AKWAEKE: I don't think so. I think I kind of agree with her. I think it's about points of privilege. For me, it's layered. There's an outer layer of how I present to the world. It's not a flexible layer. In that layer, I am Black. In that layer, I am Nigerian. In that layer, I am trans. And these things affect my life. I don't get to drop those identities or shift around them because it doesn't matter. I could be like “I'm not Black,” and it means nothing, because everyone's still going to treat me like I am. So there isn't that flexibility in the outer layer. 

But for me, the internal layer is completely separate from the outer one. And that’s why it’s difficult when you’re asked questions like, “Do you consider yourself an African writer.” You’re put into a box, and people rightfully don’t want to be restricted to that box. But then you also have people who are African and who are writers who don’t consider themselves African writers. I understand why people try to move away from labels, and how people choose to deal with them is a personal decision.

But there are people who have the privilege to play with their outer layer, and usually they are people who occupy a more privileged point of view. So you have like, heterosexual cisgendered people who are like, “I'm ‘queering’ this.” And that's where it's problematic, because you can go and play in that, and be like, “I'm in this relationship with a cishet man who wears nail polish. Omg we're so queer.” You're slumming it for a little bit in a marginalized space, but you still get to go back. 

It's a complicated thing to think on, because you never know if someone is being genuine. You can't tell someone's gender at all from looking at them. So it's hard to comment on it because you don't want to sound like you're policing someone's gender, but it's also disingenuous to act like there aren't people who take advantage of that uncertainty to get access to marginalized spaces, and resources which should go to marginalized people. I understand myself within the labels the world has fixed on me, but I also understand myself as separate from them.
 

Ok, I’m abnormal. And then what? What happens now? What if I’m a mutilated thing? Fine. I’m ok with that.

SOPHIA: People have had really strong reactions to Freshwater, where they haven’t anticipated its sort of…visceral severity, and find it to be very traumatic or violent. And you’ve responded to that, very emphatically, that situations of sexual assault, violence, or mutilation are not the primary site of trauma; the primary site of trauma is being embodied in the first place. 

In “Transition,” you wrote that you've come to think of mutilation as a shift from “wrongness to alignment.” By saying this, it seems very easy to be accused of collapsing the distinction between mutilation and gender-based violence in a dangerous way. I was wondering if you could talk about those things in conjunction, and what they mean to you.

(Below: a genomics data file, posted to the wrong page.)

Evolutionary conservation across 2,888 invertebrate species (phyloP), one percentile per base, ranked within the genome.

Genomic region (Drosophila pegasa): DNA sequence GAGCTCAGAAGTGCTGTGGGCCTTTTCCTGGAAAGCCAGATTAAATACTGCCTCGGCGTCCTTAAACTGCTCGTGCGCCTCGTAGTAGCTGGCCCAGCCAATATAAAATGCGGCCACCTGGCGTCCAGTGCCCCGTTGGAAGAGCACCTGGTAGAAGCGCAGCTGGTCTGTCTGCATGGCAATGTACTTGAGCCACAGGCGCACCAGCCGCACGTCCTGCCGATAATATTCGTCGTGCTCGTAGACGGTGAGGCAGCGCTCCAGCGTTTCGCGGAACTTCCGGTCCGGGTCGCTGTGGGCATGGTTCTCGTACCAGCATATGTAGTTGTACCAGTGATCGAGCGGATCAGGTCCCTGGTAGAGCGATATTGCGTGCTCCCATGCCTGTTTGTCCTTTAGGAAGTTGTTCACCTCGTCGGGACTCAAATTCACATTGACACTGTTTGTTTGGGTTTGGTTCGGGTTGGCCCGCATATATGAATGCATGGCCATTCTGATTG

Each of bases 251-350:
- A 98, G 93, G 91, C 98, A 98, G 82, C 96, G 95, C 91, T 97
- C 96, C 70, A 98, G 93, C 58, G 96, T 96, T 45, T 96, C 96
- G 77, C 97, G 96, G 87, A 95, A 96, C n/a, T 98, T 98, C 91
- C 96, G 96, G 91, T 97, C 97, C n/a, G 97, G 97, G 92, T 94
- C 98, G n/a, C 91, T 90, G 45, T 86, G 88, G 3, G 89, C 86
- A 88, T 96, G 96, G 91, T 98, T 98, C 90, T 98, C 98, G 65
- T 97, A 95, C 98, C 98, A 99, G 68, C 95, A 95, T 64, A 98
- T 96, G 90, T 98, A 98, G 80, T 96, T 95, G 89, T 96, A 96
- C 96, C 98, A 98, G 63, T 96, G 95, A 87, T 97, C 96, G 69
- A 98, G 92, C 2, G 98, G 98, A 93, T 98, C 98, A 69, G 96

AKWAEKE: People have really strong reactions to me talking about mutilation. It was a surprise to me. I did get that reaction specifically around gender-based violence. Someone brought up FGM (Female Genital Mutilation), and women tortured in conflict. And I was like, “That's not what I'm talking about. That's a different category.” 

When people react like that, it seems like they’re really saying, “You don't have the right to reclaim the word ‘mutilation’ because people are being mutilated.” As a trans person, I am completely aware of the history between the word “mutilation” and gender confirmation surgeries. I’ve heard the hate in people’s voices when they yell that the thing I did to my body to save my life is mutilation. I don't really feel like anyone's qualified to say that you can't reclaim that word. 

It's a thing that happens with language over history. People use to slurs that are meant to hurt you, reject your normalcy, and declare that there's something wrong with you. What you're doing is unnatural. Like with “queer” or the N-word, some people have chosen to say, “What I am doing is natural.” But there’s different kinds of realities, right? In one reality you know you’re normal, you’re baseline, you’re ok. However, you still have the outside world, which does consider you deviant and will treat you as deviant and you will face the consequences of being deviant. So in that sense, you can be deviant and not deviant at the exact same time!

For me, it's the same thing with mutilation. People will try to get caught up in the dictionary definition of the word, and I'm like, “No, do you understand what being trans means? Do you understand how people view gender-confirmation surgeries? Do you understand that there are still millions of people who see this as mutilation, and who will approach me and treat me like I've mutilated my body?” So why not lean into that wrongness? Ok, I'm abnormal. And then what? What happens now? What if I'm a mutilated thing? Fine. I'm ok with that. 

With the issue of applying this to violence against women…most of the time, people are not thinking of trans women when they invoke that category, when trans women are the women who receive the most violence for being women. Especially if you are a Black trans woman! Three of them have been killed this year alone! So that is gender-based violence. [View and support Unerased, Mic's database of transgender homicides from 2010 on.] So these borders that people are trying to impose on language and gender categories are way more porous than we allow them to be, I think.
 


SOPHIA: What do you believe that women need or can do for each other presently?

 

AKWAEKE: I am very wary of prescriptive talk.

 

[both laugh]

 

AKWAEKE: Off the top of my head, protect Black trans women.


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bodies, race, politicsSophia Richards